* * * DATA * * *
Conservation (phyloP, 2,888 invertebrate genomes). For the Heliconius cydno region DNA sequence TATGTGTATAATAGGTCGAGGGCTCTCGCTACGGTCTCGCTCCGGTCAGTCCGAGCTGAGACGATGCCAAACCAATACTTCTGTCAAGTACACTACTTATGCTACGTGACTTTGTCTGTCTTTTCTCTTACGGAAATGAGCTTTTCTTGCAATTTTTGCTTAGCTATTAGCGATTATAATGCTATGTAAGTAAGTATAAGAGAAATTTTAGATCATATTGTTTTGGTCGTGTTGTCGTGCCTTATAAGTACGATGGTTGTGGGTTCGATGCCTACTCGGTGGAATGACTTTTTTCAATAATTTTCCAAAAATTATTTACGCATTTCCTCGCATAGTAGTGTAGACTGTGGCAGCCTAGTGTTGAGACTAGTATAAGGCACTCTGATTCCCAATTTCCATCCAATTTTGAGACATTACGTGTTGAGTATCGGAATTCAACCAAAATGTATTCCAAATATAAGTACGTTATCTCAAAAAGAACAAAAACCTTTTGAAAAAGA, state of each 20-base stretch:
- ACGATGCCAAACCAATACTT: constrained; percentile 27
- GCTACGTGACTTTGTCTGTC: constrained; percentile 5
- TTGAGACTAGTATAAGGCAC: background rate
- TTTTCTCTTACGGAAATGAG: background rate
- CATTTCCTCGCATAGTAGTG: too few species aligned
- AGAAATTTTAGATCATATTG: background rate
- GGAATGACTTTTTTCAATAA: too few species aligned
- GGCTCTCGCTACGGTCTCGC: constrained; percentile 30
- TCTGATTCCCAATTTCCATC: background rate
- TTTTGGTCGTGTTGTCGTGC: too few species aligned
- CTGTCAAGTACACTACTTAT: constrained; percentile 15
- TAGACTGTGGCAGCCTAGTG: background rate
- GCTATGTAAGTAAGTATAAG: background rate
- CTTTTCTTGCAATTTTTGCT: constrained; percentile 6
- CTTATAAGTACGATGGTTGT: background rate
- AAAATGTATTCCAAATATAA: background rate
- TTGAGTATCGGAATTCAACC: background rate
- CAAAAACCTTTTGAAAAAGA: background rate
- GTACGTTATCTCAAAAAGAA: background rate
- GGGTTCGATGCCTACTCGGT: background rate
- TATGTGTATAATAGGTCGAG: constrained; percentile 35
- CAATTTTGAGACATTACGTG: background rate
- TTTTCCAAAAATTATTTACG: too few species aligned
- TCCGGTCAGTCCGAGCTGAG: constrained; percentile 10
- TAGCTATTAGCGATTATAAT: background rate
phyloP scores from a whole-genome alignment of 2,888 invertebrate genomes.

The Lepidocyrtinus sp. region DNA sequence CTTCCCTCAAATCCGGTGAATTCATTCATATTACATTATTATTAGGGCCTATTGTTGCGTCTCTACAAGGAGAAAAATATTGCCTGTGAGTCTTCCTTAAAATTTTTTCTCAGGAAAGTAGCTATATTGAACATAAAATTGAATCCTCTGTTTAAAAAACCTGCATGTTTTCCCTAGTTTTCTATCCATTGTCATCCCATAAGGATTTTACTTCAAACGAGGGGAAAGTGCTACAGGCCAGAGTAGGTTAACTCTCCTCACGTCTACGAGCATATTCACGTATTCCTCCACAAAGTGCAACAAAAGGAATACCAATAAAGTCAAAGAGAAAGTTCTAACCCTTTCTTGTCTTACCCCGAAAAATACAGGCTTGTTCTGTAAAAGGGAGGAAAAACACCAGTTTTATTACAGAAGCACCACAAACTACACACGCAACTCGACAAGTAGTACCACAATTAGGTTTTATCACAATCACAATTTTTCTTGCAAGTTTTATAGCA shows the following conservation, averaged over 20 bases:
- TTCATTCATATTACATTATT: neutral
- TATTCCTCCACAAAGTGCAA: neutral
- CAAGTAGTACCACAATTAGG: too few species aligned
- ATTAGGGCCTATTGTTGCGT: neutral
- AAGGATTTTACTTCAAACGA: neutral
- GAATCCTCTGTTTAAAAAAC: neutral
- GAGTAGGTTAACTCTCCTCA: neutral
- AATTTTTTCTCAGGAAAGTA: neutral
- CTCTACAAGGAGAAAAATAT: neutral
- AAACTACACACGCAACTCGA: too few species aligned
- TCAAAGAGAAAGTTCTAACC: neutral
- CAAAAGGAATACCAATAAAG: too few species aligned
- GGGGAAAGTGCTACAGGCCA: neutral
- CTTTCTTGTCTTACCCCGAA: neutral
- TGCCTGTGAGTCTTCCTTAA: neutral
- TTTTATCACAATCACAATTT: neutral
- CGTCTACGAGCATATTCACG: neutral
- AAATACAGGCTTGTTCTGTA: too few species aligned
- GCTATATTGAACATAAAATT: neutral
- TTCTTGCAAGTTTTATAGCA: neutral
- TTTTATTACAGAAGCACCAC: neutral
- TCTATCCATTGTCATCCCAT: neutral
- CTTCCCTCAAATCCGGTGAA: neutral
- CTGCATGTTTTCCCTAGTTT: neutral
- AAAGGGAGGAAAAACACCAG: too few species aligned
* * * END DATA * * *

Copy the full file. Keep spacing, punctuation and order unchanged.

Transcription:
Conservation (phyloP, 2,888 invertebrate genomes). For the Heliconius cydno region DNA sequence TATGTGTATAATAGGTCGAGGGCTCTCGCTACGGTCTCGCTCCGGTCAGTCCGAGCTGAGACGATGCCAAACCAATACTTCTGTCAAGTACACTACTTATGCTACGTGACTTTGTCTGTCTTTTCTCTTACGGAAATGAGCTTTTCTTGCAATTTTTGCTTAGCTATTAGCGATTATAATGCTATGTAAGTAAGTATAAGAGAAATTTTAGATCATATTGTTTTGGTCGTGTTGTCGTGCCTTATAAGTACGATGGTTGTGGGTTCGATGCCTACTCGGTGGAATGACTTTTTTCAATAATTTTCCAAAAATTATTTACGCATTTCCTCGCATAGTAGTGTAGACTGTGGCAGCCTAGTGTTGAGACTAGTATAAGGCACTCTGATTCCCAATTTCCATCCAATTTTGAGACATTACGTGTTGAGTATCGGAATTCAACCAAAATGTATTCCAAATATAAGTACGTTATCTCAAAAAGAACAAAAACCTTTTGAAAAAGA, state of each 20-base stretch:
- ACGATGCCAAACCAATACTT: constrained; percentile 27
- GCTACGTGACTTTGTCTGTC: constrained; percentile 5
- TTGAGACTAGTATAAGGCAC: background rate
- TTTTCTCTTACGGAAATGAG: background rate
- CATTTCCTCGCATAGTAGTG: too few species aligned
- AGAAATTTTAGATCATATTG: background rate
- GGAATGACTTTTTTCAATAA: too few species aligned
- GGCTCTCGCTACGGTCTCGC: constrained; percentile 30
- TCTGATTCCCAATTTCCATC: background rate
- TTTTGGTCGTGTTGTCGTGC: too few species aligned
- CTGTCAAGTACACTACTTAT: constrained; percentile 15
- TAGACTGTGGCAGCCTAGTG: background rate
- GCTATGTAAGTAAGTATAAG: background rate
- CTTTTCTTGCAATTTTTGCT: constrained; percentile 6
- CTTATAAGTACGATGGTTGT: background rate
- AAAATGTATTCCAAATATAA: background rate
- TTGAGTATCGGAATTCAACC: background rate
- CAAAAACCTTTTGAAAAAGA: background rate
- GTACGTTATCTCAAAAAGAA: background rate
- GGGTTCGATGCCTACTCGGT: background rate
- TATGTGTATAATAGGTCGAG: constrained; percentile 35
- CAATTTTGAGACATTACGTG: background rate
- TTTTCCAAAAATTATTTACG: too few species aligned
- TCCGGTCAGTCCGAGCTGAG: constrained; percentile 10
- TAGCTATTAGCGATTATAAT: background rate
phyloP scores from a whole-genome alignment of 2,888 invertebrate genomes.

The Lepidocyrtinus sp. region DNA sequence CTTCCCTCAAATCCGGTGAATTCATTCATATTACATTATTATTAGGGCCTATTGTTGCGTCTCTACAAGGAGAAAAATATTGCCTGTGAGTCTTCCTTAAAATTTTTTCTCAGGAAAGTAGCTATATTGAACATAAAATTGAATCCTCTGTTTAAAAAACCTGCATGTTTTCCCTAGTTTTCTATCCATTGTCATCCCATAAGGATTTTACTTCAAACGAGGGGAAAGTGCTACAGGCCAGAGTAGGTTAACTCTCCTCACGTCTACGAGCATATTCACGTATTCCTCCACAAAGTGCAACAAAAGGAATACCAATAAAGTCAAAGAGAAAGTTCTAACCCTTTCTTGTCTTACCCCGAAAAATACAGGCTTGTTCTGTAAAAGGGAGGAAAAACACCAGTTTTATTACAGAAGCACCACAAACTACACACGCAACTCGACAAGTAGTACCACAATTAGGTTTTATCACAATCACAATTTTTCTTGCAAGTTTTATAGCA shows the following conservation, averaged over 20 bases:
- TTCATTCATATTACATTATT: neutral
- TATTCCTCCACAAAGTGCAA: neutral
- CAAGTAGTACCACAATTAGG: too few species aligned
- ATTAGGGCCTATTGTTGCGT: neutral
- AAGGATTTTACTTCAAACGA: neutral
- GAATCCTCTGTTTAAAAAAC: neutral
- GAGTAGGTTAACTCTCCTCA: neutral
- AATTTTTTCTCAGGAAAGTA: neutral
- CTCTACAAGGAGAAAAATAT: neutral
- AAACTACACACGCAACTCGA: too few species aligned
- TCAAAGAGAAAGTTCTAACC: neutral
- CAAAAGGAATACCAATAAAG: too few species aligned
- GGGGAAAGTGCTACAGGCCA: neutral
- CTTTCTTGTCTTACCCCGAA: neutral
- TGCCTGTGAGTCTTCCTTAA: neutral
- TTTTATCACAATCACAATTT: neutral
- CGTCTACGAGCATATTCACG: neutral
- AAATACAGGCTTGTTCTGTA: too few species aligned
- GCTATATTGAACATAAAATT: neutral
- TTCTTGCAAGTTTTATAGCA: neutral
- TTTTATTACAGAAGCACCAC: neutral
- TCTATCCATTGTCATCCCAT: neutral
- CTTCCCTCAAATCCGGTGAA: neutral
- CTGCATGTTTTCCCTAGTTT: neutral
- AAAGGGAGGAAAAACACCAG: too few species aligned